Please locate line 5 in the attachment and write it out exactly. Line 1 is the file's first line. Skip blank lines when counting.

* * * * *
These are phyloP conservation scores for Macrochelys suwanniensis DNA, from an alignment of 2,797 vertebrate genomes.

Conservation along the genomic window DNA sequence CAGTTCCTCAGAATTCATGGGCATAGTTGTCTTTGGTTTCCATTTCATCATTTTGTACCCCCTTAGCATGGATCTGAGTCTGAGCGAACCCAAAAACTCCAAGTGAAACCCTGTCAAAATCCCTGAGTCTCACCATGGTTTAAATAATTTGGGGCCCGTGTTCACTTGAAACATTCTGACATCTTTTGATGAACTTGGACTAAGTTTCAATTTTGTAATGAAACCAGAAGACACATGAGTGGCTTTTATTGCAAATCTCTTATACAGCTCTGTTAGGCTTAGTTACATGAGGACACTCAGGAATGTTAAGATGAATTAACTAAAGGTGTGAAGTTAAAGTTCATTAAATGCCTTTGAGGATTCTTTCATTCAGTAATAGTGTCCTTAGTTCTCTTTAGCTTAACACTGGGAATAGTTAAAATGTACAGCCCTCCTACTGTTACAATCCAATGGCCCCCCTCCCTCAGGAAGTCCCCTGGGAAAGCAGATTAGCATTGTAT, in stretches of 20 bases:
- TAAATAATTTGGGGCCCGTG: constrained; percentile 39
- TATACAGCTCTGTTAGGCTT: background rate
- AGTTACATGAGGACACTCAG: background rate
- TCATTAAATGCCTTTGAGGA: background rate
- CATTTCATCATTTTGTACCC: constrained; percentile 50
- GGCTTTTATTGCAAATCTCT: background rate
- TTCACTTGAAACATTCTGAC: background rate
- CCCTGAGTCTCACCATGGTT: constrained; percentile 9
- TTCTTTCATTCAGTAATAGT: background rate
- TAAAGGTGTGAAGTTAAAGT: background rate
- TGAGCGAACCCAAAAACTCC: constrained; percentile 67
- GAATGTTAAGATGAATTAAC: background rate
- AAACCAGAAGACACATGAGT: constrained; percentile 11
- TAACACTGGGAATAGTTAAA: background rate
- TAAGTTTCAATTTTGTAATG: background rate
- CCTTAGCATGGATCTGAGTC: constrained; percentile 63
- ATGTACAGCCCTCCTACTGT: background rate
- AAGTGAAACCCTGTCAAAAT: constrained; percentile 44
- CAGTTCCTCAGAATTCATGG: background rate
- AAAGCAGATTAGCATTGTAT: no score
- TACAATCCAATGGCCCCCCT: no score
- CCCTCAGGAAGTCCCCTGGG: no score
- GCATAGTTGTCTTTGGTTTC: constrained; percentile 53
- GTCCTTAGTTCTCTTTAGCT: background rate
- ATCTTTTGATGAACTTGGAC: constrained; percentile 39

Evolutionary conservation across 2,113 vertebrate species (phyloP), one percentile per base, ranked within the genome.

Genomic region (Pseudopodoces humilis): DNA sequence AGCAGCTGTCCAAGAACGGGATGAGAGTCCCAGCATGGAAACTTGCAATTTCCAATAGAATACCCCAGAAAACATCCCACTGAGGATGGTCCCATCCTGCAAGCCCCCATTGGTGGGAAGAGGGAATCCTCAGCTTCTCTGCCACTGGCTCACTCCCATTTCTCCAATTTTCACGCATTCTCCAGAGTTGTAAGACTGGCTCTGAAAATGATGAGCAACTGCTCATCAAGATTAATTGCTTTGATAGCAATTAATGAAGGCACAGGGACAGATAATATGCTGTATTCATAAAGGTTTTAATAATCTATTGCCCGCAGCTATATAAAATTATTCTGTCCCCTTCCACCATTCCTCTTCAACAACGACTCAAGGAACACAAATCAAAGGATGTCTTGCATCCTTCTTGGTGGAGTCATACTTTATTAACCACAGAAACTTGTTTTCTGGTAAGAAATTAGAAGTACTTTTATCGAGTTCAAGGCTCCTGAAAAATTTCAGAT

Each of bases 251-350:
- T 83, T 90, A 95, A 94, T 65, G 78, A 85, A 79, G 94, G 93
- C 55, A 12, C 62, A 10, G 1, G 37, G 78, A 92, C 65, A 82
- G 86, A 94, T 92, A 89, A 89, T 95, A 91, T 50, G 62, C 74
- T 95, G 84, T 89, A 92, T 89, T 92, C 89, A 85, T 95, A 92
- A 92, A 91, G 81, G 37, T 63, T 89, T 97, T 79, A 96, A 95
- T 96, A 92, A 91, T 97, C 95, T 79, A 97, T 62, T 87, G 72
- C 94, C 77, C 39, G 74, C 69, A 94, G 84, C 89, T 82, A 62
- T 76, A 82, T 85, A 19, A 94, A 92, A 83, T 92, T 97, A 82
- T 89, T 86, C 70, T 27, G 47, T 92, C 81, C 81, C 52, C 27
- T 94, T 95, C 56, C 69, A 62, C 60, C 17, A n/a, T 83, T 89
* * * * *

- AGTTACATGAGGACACTCAG: background rate